Artists and writers have an important role to play and it is vital that they are fully engaged in these (climate) issues

Hello from David Noble

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David’s ‘Hello’ is a great summary of the aim of the voyage and the whole project and gives an insight of what is happening on board.
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Change is really in the air

We’re just pulling out of Ilulissat harbour. It’s around three pm. I’m feeling a bit rough from last night at Murphy’s bar where the local band played for us and the talent of Cape Farewell returned the favor. This was our “night out” and it was out there in a great way. Ilulissat is a settlement in Disko Bay and it’s a pretty groovy town. With this group of great people we are leaving an impression as well as an imprint wherever we go and that’s the interesting part, being able to sing and disco dance in Disko Bay with some townsfolk of a Greenlandic village is really part of how things are, and will become more of, in this crazy technology filled and fast moving world. With travel and the ability to go most places there is a real change of how we see ourselves in the world, beyond being able to see and experience great things, a new relationship between us is being forged. The outdoor climate as well as the way we live on this planet together is changing. Change is really in the air, politically and socially as well as literally. It’s exciting and it’s something really worth being involved in. This is the stuff that can push us into real evolution of mind and how we exist.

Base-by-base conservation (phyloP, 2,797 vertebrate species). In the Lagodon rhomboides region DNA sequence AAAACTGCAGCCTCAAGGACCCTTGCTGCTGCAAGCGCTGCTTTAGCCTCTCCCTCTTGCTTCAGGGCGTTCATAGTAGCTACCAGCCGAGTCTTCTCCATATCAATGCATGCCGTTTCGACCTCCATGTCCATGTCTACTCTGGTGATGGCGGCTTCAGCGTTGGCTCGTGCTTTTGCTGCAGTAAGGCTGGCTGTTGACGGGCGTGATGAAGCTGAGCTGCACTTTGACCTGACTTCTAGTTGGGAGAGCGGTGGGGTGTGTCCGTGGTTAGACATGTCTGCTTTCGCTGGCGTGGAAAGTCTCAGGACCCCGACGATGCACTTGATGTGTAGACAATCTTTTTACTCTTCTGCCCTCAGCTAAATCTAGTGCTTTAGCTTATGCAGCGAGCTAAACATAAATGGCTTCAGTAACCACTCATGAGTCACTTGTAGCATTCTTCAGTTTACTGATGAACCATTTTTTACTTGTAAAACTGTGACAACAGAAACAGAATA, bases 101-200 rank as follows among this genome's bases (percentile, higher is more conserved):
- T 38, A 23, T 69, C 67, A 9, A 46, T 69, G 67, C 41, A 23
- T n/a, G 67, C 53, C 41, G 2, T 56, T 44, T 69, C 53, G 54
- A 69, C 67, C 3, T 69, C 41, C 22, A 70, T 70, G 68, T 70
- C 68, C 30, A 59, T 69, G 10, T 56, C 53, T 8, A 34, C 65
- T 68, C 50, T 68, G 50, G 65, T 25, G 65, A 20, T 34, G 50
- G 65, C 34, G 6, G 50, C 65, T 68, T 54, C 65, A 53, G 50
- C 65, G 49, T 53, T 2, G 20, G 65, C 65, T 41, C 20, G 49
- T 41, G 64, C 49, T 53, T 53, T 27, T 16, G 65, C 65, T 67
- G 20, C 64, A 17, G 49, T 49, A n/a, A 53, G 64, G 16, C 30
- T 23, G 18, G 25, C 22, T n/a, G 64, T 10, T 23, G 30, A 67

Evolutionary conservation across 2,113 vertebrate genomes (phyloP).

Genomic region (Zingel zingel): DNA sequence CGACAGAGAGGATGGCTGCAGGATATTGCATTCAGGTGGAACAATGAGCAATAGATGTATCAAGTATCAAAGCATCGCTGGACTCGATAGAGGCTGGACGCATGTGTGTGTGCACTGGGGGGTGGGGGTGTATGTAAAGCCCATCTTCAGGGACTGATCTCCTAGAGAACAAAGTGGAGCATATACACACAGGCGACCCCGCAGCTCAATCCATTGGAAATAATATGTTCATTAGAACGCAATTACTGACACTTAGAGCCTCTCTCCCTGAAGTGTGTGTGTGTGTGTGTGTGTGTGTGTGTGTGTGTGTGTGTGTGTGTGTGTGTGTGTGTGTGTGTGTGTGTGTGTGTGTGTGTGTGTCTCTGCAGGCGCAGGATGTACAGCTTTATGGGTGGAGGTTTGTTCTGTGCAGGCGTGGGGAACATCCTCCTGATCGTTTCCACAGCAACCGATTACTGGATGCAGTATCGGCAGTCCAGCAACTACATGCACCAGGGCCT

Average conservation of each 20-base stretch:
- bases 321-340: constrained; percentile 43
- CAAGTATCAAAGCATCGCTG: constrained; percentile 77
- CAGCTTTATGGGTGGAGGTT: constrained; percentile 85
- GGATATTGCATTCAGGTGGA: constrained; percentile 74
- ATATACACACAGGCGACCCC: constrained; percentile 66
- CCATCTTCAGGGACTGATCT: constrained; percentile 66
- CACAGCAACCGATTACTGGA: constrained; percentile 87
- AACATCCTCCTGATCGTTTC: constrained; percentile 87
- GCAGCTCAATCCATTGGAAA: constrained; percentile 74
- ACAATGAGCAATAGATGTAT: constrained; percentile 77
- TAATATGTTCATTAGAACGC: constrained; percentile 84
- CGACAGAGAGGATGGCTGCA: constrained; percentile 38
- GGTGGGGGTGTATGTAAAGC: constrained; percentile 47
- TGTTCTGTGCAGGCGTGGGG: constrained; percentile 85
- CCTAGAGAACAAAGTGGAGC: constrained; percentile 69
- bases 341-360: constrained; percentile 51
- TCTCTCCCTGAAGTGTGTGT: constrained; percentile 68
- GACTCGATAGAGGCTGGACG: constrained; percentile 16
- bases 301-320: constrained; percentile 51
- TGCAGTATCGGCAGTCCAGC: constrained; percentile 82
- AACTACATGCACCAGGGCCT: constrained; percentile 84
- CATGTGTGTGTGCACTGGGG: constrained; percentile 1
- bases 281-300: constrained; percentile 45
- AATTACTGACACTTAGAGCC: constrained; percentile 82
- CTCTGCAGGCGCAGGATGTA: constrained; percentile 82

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Breaking Up

Walk along the edge of the icefjord at Ilulissat and stand staring out at the ice field and calving icebergs. The weather and appearance of the landscape change completely four times in the space of our three hour walk. People here live in a very dynamic environment, and cope with some unique hazards. A sign on the approach to a little beach warns ‘Extreme danger: Do not walk on the beach. Death or Serious Injury may Occur. Risk of Sudden Tsunami Waves Caused by Calving Icebergs’. We giggle a little at finding such an alarmist sign on a seemingly innocent little stretch of sand and rock. People up here know from toddler age upwards that their environment is always changing – and dangerous.

Read on and more of Joe’s posts, and his colleagues’ responses, on the Science, Technology and Nature Blog.


Day 5 and this is the first textural blog I’ve managed to get out! A reflection on the amount of things I’ve been shooting so far. Today we stopped to pick up more passengers (Graham Hill, Shlomo and Jude Kelly) so I took the opportunity to have a quick look around the port.

It was a working port, a few large ships and a swath of smaller fishing vessels, so it was probably a little naive being surprised at the sight of a whaling vessel off-loading it’s cargo. The man on board snagged a chunk of flesh onto a hooked stick held by another boiler-suit-cladded fisherman who in turn slung it into the back of a nearby pick-up. The amount of meat involved resembled the props department of a good horror movie, luckily for the weak of stomach, the whole show was sugar coated with a blanket of falling snow.
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Greenlandic dogs

Greenlandic dogs, bred with wolves and used for pulling hunting sledges, howl above the town of Ilulissat. Audio by Vicky Long.

QA – Geo-Engineering

Marije’s question